Corals and reef organisms damaged by microplastics



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Corals and reef organisms damaged by microplastics

Since the 1990s, a mass of floating waste has been identified consisting mainly of plastic fragments smaller than 5 millimeters in an area of ​​at least one million square kilometers in the Pacific Ocean called the Pacific Garbage Patch.

80% of the debris is assumed to come from the mainland via rivers. Plastic pollution affects not only the Pacific Ocean, but the Mediterranean Sea as well. In the northwest of the island of Elba, between the Corsican horn and Capraia, an island of plastic waste made up of fragments smaller than 2 millimeters has appeared.

Microplastics are perhaps an even more subtle and dangerous problem, both for humans and for living organisms. Microplastics: impacts on corals and other reef organisms, study published on the Emerging topics in life sciences, said: "Plastic pollution in a growing problem globally.

In addition to the continuous flow of plastic particles to the environment from direct sources, and through the natural wear and tear of items, the plastics that are already there have the potential to breakdown further and therefore provide an immense source of plastic particles.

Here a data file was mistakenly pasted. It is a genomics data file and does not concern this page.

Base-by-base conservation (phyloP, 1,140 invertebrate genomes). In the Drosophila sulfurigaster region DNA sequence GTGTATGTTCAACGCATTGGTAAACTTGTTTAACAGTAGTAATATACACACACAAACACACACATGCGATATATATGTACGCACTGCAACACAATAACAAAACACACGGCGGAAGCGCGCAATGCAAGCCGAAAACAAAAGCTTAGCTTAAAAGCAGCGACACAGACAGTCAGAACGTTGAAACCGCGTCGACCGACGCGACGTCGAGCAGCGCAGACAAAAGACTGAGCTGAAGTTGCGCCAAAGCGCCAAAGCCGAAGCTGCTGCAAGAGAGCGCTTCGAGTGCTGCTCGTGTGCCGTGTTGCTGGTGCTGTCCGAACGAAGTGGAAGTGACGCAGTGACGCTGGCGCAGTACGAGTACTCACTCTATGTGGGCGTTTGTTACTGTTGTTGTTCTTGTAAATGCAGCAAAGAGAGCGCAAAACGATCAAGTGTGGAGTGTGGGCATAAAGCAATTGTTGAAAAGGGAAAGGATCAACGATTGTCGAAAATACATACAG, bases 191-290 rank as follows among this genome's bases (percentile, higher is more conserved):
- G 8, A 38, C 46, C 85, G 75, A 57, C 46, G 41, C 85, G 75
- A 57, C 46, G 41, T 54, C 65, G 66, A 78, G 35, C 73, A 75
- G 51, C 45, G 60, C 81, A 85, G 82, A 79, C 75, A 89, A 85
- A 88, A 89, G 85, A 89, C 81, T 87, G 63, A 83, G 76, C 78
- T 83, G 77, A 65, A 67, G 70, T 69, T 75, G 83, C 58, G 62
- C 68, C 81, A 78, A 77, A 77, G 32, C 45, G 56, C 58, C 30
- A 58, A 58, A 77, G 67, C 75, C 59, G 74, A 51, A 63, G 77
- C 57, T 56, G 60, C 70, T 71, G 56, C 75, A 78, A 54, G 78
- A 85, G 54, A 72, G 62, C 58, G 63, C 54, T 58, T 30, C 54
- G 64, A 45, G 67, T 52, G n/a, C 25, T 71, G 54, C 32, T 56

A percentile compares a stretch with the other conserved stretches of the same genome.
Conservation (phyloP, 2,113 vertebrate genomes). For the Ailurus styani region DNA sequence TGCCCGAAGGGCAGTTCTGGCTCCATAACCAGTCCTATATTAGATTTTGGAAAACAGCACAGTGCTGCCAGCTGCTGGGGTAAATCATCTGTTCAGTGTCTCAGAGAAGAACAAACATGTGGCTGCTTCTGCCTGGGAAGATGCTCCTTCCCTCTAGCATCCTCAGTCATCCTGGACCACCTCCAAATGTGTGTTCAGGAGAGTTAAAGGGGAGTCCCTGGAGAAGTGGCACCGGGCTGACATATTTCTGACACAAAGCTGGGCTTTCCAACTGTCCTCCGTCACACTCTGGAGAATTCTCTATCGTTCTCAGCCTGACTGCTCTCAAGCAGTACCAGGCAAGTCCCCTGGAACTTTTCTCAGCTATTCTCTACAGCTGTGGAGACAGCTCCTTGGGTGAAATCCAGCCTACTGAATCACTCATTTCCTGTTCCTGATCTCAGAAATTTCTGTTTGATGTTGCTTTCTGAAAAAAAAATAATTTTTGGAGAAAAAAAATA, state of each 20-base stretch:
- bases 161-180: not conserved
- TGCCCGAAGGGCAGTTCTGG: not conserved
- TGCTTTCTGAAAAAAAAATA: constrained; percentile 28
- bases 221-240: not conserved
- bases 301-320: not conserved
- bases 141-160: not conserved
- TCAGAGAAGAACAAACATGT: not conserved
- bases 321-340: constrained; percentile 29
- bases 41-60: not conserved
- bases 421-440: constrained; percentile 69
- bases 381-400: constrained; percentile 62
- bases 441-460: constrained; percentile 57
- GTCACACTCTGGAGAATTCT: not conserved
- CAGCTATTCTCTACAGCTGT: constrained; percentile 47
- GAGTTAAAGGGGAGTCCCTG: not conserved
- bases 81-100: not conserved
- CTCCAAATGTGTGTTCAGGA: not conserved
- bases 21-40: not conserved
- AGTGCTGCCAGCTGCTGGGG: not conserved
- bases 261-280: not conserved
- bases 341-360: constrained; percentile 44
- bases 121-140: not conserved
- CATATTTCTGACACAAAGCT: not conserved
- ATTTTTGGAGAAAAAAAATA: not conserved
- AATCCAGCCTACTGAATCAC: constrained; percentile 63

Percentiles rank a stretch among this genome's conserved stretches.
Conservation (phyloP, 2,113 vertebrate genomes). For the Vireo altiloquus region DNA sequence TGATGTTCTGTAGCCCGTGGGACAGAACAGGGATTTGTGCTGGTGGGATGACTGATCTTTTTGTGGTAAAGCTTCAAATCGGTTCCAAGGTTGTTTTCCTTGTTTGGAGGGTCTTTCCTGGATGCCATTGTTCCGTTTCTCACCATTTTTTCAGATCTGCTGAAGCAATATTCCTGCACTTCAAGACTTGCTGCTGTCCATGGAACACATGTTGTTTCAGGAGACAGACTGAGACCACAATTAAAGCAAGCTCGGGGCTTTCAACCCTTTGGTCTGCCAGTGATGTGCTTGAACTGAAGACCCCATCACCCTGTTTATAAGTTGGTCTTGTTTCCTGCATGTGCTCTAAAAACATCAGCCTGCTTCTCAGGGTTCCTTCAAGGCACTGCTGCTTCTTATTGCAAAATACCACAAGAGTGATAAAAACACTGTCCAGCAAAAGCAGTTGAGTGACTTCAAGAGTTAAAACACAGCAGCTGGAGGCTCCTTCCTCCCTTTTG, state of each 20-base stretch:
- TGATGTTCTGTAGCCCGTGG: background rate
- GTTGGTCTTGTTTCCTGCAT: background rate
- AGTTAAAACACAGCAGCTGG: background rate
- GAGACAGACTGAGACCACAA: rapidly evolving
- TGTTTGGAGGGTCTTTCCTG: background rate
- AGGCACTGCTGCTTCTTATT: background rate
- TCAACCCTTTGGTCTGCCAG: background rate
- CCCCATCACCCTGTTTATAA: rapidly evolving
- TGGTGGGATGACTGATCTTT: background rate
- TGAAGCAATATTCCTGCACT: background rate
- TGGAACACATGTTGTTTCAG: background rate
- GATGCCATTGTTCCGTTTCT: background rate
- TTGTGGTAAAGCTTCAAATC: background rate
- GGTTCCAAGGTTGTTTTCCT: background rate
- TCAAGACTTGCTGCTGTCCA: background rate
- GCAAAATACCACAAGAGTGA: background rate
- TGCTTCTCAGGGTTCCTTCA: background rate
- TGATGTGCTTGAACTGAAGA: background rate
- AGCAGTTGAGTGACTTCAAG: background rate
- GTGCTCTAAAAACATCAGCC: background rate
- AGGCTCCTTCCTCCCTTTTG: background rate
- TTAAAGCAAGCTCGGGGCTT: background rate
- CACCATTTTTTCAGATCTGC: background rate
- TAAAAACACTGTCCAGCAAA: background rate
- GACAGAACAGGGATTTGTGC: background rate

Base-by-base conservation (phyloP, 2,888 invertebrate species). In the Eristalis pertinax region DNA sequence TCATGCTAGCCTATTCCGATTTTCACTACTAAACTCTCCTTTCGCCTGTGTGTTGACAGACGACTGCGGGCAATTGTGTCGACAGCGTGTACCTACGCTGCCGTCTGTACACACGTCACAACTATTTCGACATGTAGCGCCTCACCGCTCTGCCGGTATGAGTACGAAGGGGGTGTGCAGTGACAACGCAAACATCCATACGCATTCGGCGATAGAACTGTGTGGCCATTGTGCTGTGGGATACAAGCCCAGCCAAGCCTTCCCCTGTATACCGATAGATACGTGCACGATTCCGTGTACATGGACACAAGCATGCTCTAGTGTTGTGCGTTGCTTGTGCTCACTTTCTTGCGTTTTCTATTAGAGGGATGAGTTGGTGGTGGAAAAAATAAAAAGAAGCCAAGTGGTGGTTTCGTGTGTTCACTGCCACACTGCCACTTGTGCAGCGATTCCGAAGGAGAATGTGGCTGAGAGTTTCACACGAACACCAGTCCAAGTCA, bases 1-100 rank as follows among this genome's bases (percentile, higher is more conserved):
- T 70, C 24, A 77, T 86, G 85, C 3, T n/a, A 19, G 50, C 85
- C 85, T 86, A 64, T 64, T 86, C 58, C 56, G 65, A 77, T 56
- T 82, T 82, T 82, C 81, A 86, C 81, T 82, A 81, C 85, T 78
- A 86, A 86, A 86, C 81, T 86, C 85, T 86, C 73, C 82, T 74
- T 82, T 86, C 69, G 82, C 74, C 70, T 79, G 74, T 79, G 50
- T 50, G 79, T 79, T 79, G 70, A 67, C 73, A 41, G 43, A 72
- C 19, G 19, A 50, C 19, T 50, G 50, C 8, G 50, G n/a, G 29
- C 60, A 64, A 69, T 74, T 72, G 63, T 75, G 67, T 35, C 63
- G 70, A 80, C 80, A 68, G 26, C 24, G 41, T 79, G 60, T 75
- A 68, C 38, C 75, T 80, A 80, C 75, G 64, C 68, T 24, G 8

With the continued rise in levels of plastic production, and consequently increasing levels entering our marine environments it is imperative that we understand its impacts. There is evidence microplastic and nanoplastic (MNP) pose a serious threat to all the world's marine ecosystems and biota, across all taxa and trophic levels, having individual- to ecosystem-level impacts, although these impacts are not fully understood.

Microplastics (MPs; 0.1-5 mm) have been consistently found associated with the biota, water and sediments of all co ral reefs studied, but due to limitations in the current techniques, a knowledge gap exists for the level of nanoplastic (NP; <1 µm).

This is of particular concern as it is this size fraction that is thought to pose the greatest risk due to their ability to translocate into different organs and across cell membranes. Furthermore, few studies have examined the interactions of MNP exposure and other anthropogenic stressors such as ocean acidification and rising temperature.

To support the decision-making required to protect these ecosystems, an advancement in standardized methods for the assessment of both MP and NPs is essential. This knowledge, and that of predicted levels can then be used to determine potential impacts more accurately. "